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Hopfner, Karl-Peter ORCID logoORCID: https://orcid.org/0000-0002-4528-8357 and Hornung, Veit ORCID logoORCID: https://orcid.org/0000-0002-4150-194X (18. May 2020): Molecular mechanisms and cellular functions of cGAS-STING signalling. In: Nature Reviews Molecular Cell Biology, Vol. 21: pp. 501-521 [PDF, 13MB]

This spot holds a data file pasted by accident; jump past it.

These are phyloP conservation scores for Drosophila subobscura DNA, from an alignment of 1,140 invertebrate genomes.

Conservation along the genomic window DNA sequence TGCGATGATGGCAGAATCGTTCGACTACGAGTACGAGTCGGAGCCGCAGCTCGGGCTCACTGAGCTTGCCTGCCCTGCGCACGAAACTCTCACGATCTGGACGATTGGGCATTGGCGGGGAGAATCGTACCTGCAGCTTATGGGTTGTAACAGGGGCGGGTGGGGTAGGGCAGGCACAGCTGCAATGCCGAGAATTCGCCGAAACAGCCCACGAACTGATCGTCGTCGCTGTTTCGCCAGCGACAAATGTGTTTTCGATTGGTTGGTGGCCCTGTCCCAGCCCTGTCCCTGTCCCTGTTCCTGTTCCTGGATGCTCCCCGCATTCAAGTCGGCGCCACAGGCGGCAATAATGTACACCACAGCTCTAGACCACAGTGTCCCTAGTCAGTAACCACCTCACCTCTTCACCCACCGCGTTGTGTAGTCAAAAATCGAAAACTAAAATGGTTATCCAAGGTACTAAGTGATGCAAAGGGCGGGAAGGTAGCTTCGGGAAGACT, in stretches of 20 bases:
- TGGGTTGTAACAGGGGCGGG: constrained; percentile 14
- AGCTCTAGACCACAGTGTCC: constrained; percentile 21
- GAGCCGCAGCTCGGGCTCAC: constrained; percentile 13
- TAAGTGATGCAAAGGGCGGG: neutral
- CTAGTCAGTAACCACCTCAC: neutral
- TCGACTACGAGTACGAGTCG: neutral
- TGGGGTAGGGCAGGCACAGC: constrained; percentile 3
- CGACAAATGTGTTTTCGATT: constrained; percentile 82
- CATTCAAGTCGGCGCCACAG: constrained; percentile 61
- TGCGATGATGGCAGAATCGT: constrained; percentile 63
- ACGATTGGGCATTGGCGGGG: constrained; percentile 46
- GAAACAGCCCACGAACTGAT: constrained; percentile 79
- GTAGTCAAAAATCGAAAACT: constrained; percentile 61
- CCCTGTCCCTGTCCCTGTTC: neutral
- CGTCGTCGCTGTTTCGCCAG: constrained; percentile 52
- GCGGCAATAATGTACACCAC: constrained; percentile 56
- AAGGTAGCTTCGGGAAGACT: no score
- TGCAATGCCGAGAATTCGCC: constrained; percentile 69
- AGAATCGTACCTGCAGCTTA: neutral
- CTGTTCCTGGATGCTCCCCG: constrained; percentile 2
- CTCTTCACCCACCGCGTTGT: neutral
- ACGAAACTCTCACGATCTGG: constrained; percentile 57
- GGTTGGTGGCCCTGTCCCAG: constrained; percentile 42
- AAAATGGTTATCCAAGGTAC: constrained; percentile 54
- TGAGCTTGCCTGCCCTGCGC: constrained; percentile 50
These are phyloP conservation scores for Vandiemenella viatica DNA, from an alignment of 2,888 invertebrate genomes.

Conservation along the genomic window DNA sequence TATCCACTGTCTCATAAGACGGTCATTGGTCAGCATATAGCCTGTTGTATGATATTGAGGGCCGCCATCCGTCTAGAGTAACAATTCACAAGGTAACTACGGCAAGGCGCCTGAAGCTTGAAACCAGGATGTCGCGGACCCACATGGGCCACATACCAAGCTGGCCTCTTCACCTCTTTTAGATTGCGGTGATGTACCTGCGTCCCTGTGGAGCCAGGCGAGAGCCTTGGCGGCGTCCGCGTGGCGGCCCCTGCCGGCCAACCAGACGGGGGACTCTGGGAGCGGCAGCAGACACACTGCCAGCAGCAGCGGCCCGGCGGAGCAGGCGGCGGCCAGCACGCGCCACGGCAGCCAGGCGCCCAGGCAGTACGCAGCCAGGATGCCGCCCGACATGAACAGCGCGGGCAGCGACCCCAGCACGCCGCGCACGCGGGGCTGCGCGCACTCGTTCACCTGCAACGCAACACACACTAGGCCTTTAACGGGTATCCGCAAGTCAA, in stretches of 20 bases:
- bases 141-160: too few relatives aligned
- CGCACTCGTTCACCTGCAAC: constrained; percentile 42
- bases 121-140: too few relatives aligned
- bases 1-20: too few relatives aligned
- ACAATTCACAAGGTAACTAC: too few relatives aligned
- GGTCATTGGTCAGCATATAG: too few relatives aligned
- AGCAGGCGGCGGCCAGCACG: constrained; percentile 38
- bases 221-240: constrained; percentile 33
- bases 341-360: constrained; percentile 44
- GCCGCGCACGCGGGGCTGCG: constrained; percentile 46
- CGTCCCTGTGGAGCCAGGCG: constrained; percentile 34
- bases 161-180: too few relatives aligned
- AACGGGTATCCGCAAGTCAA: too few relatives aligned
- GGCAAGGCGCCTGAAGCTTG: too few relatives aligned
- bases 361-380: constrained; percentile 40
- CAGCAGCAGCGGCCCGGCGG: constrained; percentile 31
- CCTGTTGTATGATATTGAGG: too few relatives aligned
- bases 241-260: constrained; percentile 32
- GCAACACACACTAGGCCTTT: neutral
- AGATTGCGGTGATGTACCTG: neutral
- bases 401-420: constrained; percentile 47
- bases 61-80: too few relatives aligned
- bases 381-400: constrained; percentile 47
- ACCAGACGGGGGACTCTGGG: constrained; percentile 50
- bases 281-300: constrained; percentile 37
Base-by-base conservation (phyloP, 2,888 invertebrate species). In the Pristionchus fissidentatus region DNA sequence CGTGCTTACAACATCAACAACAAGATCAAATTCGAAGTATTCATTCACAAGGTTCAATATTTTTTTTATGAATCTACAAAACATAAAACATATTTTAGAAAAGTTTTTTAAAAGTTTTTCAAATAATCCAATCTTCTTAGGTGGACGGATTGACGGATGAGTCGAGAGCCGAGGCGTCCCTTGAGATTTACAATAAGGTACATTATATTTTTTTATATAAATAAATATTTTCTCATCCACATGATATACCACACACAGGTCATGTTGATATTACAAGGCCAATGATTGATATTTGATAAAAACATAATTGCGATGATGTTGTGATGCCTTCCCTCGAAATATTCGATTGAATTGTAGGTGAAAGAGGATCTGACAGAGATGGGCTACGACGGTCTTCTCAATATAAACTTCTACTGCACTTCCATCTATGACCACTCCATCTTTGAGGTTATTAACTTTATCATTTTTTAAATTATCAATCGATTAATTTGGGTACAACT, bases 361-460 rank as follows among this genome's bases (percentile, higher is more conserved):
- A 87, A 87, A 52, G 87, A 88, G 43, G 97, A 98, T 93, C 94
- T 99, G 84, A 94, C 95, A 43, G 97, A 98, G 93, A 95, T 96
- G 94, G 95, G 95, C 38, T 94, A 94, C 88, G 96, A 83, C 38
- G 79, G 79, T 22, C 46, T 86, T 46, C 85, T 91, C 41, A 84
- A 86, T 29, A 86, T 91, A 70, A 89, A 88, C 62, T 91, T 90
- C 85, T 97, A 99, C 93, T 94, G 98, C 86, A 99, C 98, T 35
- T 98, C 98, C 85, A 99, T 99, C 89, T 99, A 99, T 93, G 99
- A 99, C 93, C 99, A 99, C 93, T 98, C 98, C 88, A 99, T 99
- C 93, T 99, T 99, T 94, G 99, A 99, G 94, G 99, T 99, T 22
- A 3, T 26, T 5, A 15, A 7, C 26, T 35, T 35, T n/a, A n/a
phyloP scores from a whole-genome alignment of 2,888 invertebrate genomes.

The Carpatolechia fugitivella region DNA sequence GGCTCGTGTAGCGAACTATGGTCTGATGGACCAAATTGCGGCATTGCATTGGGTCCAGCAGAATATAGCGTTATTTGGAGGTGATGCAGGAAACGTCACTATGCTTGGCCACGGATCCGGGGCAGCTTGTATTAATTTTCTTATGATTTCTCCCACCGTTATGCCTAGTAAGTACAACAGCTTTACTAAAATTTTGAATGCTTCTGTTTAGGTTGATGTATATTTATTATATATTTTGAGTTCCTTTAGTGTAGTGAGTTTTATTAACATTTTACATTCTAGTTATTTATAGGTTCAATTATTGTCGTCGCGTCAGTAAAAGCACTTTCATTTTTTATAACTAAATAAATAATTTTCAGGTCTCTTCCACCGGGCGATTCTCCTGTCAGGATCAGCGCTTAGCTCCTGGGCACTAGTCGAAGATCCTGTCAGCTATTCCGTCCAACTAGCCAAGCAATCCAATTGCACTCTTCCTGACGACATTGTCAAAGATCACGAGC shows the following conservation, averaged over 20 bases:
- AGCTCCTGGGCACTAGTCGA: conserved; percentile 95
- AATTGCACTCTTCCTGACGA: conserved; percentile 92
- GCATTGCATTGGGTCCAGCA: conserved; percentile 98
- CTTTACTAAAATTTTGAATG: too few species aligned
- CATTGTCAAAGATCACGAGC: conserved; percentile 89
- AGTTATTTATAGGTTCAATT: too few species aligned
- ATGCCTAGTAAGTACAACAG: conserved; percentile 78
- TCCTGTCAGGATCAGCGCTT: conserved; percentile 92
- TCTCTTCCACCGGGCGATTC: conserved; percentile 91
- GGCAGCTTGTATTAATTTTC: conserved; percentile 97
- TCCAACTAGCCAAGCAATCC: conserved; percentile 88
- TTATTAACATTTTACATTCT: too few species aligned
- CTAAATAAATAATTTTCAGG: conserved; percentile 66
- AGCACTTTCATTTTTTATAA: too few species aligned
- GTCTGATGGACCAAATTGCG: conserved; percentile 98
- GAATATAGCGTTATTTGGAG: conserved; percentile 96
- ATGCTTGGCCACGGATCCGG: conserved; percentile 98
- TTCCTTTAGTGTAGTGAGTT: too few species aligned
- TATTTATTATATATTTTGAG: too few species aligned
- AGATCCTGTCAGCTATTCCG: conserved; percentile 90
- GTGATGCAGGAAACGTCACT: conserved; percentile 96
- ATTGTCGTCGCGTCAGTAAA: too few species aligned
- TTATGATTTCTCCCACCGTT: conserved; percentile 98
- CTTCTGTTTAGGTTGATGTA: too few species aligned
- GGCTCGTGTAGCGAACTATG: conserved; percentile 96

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The cGAS–STING signalling axis, comprising the synthase for the second messenger cyclic GMP–AMP (cGAS) and the cyclic GMP–AMP receptor stimulator of interferon genes (STING), detects pathogenic DNA to trigger an innate immune reaction involving a strong type I interferon response against microbial infections. Notably however, besides sensing microbial DNA, the DNA sensor cGAS can also be activated by endogenous DNA, including extranuclear chromatin resulting from genotoxic stress and DNA released from mitochondria, placing cGAS–STING as an important axis in autoimmunity, sterile inflammatory responses and cellular senescence. Initial models assumed that co-localization of cGAS and DNA in the cytosol defines the specificity of the pathway for non-self, but recent work revealed that cGAS is also present in the nucleus and at the plasma membrane, and such subcellular compartmentalization was linked to signalling specificity of cGAS. Further confounding the simple view of cGAS–STING signalling as a response mechanism to infectious agents, both cGAS and STING were shown to have additional functions, independent of interferon response. These involve non-catalytic roles of cGAS in regulating DNA repair and signalling via STING to NF-κB and MAPK as well as STING-mediated induction of autophagy and lysosome- dependent cell death. We have also learnt that cGAS dimers can multimerize and undergo liquid–liquid phase separation to form biomolecular condensates that could importantly regulate cGAS activation. Here, we review the molecular mechanisms and cellular functions underlying cGAS–STING activation and signalling, particularly highlighting the newly emerging diversity of this signalling pathway and discussing how the specificity towards normal, damage-induced and infection-associated DNA could be achieved.

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